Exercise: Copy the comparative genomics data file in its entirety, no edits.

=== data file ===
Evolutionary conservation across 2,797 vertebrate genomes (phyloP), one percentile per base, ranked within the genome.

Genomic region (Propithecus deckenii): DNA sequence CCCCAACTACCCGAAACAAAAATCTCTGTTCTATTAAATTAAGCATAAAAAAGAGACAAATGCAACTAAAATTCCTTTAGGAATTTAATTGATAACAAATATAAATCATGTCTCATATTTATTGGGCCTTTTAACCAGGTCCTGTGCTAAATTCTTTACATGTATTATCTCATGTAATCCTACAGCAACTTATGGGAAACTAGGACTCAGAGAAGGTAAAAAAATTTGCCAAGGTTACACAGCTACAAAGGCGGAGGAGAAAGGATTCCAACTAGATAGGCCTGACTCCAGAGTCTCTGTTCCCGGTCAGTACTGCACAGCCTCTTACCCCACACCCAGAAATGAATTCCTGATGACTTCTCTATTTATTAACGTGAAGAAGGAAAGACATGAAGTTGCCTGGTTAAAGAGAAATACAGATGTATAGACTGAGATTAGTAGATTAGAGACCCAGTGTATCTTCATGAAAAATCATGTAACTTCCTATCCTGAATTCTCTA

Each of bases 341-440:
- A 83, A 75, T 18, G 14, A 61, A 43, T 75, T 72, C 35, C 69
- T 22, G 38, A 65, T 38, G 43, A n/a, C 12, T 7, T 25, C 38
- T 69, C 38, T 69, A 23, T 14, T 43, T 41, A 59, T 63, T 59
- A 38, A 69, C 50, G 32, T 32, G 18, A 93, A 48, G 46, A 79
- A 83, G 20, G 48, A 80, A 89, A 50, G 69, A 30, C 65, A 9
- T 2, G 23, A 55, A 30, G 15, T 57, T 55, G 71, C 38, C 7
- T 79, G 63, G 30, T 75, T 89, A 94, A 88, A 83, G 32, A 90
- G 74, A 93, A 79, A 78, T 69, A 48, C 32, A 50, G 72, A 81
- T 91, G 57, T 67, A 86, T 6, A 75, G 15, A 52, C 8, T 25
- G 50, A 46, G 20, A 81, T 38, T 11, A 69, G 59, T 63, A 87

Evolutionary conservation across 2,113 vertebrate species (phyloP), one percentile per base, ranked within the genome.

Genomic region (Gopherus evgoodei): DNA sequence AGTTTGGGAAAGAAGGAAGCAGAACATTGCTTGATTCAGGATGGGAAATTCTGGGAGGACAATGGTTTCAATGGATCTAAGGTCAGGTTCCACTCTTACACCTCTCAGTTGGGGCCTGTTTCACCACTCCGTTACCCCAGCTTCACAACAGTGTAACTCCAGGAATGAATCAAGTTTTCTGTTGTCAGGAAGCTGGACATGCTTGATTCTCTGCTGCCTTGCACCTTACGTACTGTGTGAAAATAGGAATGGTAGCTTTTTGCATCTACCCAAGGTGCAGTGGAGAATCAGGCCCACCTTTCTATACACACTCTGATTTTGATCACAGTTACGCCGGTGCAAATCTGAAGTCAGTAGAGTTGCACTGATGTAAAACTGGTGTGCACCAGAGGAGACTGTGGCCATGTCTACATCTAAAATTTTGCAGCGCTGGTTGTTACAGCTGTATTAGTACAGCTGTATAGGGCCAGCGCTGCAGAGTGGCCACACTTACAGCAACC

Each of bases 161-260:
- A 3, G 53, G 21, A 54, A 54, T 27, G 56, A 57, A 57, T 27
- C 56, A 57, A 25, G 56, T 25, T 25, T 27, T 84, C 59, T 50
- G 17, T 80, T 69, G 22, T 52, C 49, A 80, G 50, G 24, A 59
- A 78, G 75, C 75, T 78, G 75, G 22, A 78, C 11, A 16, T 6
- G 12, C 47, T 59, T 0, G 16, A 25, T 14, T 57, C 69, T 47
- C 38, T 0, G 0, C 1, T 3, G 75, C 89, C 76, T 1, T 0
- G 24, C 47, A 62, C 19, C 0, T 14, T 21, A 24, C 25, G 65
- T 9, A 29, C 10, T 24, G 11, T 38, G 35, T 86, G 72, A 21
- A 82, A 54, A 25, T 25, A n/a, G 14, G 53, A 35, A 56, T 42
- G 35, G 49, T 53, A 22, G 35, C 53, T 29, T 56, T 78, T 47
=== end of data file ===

Evolutionary conservation across 2,797 vertebrate genomes (phyloP), one percentile per base, ranked within the genome.

Genomic region (Propithecus deckenii): DNA sequence CCCCAACTACCCGAAACAAAAATCTCTGTTCTATTAAATTAAGCATAAAAAAGAGACAAATGCAACTAAAATTCCTTTAGGAATTTAATTGATAACAAATATAAATCATGTCTCATATTTATTGGGCCTTTTAACCAGGTCCTGTGCTAAATTCTTTACATGTATTATCTCATGTAATCCTACAGCAACTTATGGGAAACTAGGACTCAGAGAAGGTAAAAAAATTTGCCAAGGTTACACAGCTACAAAGGCGGAGGAGAAAGGATTCCAACTAGATAGGCCTGACTCCAGAGTCTCTGTTCCCGGTCAGTACTGCACAGCCTCTTACCCCACACCCAGAAATGAATTCCTGATGACTTCTCTATTTATTAACGTGAAGAAGGAAAGACATGAAGTTGCCTGGTTAAAGAGAAATACAGATGTATAGACTGAGATTAGTAGATTAGAGACCCAGTGTATCTTCATGAAAAATCATGTAACTTCCTATCCTGAATTCTCTA

Each of bases 341-440:
- A 83, A 75, T 18, G 14, A 61, A 43, T 75, T 72, C 35, C 69
- T 22, G 38, A 65, T 38, G 43, A n/a, C 12, T 7, T 25, C 38
- T 69, C 38, T 69, A 23, T 14, T 43, T 41, A 59, T 63, T 59
- A 38, A 69, C 50, G 32, T 32, G 18, A 93, A 48, G 46, A 79
- A 83, G 20, G 48, A 80, A 89, A 50, G 69, A 30, C 65, A 9
- T 2, G 23, A 55, A 30, G 15, T 57, T 55, G 71, C 38, C 7
- T 79, G 63, G 30, T 75, T 89, A 94, A 88, A 83, G 32, A 90
- G 74, A 93, A 79, A 78, T 69, A 48, C 32, A 50, G 72, A 81
- T 91, G 57, T 67, A 86, T 6, A 75, G 15, A 52, C 8, T 25
- G 50, A 46, G 20, A 81, T 38, T 11, A 69, G 59, T 63, A 87

Evolutionary conservation across 2,113 vertebrate species (phyloP), one percentile per base, ranked within the genome.

Genomic region (Gopherus evgoodei): DNA sequence AGTTTGGGAAAGAAGGAAGCAGAACATTGCTTGATTCAGGATGGGAAATTCTGGGAGGACAATGGTTTCAATGGATCTAAGGTCAGGTTCCACTCTTACACCTCTCAGTTGGGGCCTGTTTCACCACTCCGTTACCCCAGCTTCACAACAGTGTAACTCCAGGAATGAATCAAGTTTTCTGTTGTCAGGAAGCTGGACATGCTTGATTCTCTGCTGCCTTGCACCTTACGTACTGTGTGAAAATAGGAATGGTAGCTTTTTGCATCTACCCAAGGTGCAGTGGAGAATCAGGCCCACCTTTCTATACACACTCTGATTTTGATCACAGTTACGCCGGTGCAAATCTGAAGTCAGTAGAGTTGCACTGATGTAAAACTGGTGTGCACCAGAGGAGACTGTGGCCATGTCTACATCTAAAATTTTGCAGCGCTGGTTGTTACAGCTGTATTAGTACAGCTGTATAGGGCCAGCGCTGCAGAGTGGCCACACTTACAGCAACC

Each of bases 161-260:
- A 3, G 53, G 21, A 54, A 54, T 27, G 56, A 57, A 57, T 27
- C 56, A 57, A 25, G 56, T 25, T 25, T 27, T 84, C 59, T 50
- G 17, T 80, T 69, G 22, T 52, C 49, A 80, G 50, G 24, A 59
- A 78, G 75, C 75, T 78, G 75, G 22, A 78, C 11, A 16, T 6
- G 12, C 47, T 59, T 0, G 16, A 25, T 14, T 57, C 69, T 47
- C 38, T 0, G 0, C 1, T 3, G 75, C 89, C 76, T 1, T 0
- G 24, C 47, A 62, C 19, C 0, T 14, T 21, A 24, C 25, G 65
- T 9, A 29, C 10, T 24, G 11, T 38, G 35, T 86, G 72, A 21
- A 82, A 54, A 25, T 25, A n/a, G 14, G 53, A 35, A 56, T 42
- G 35, G 49, T 53, A 22, G 35, C 53, T 29, T 56, T 78, T 47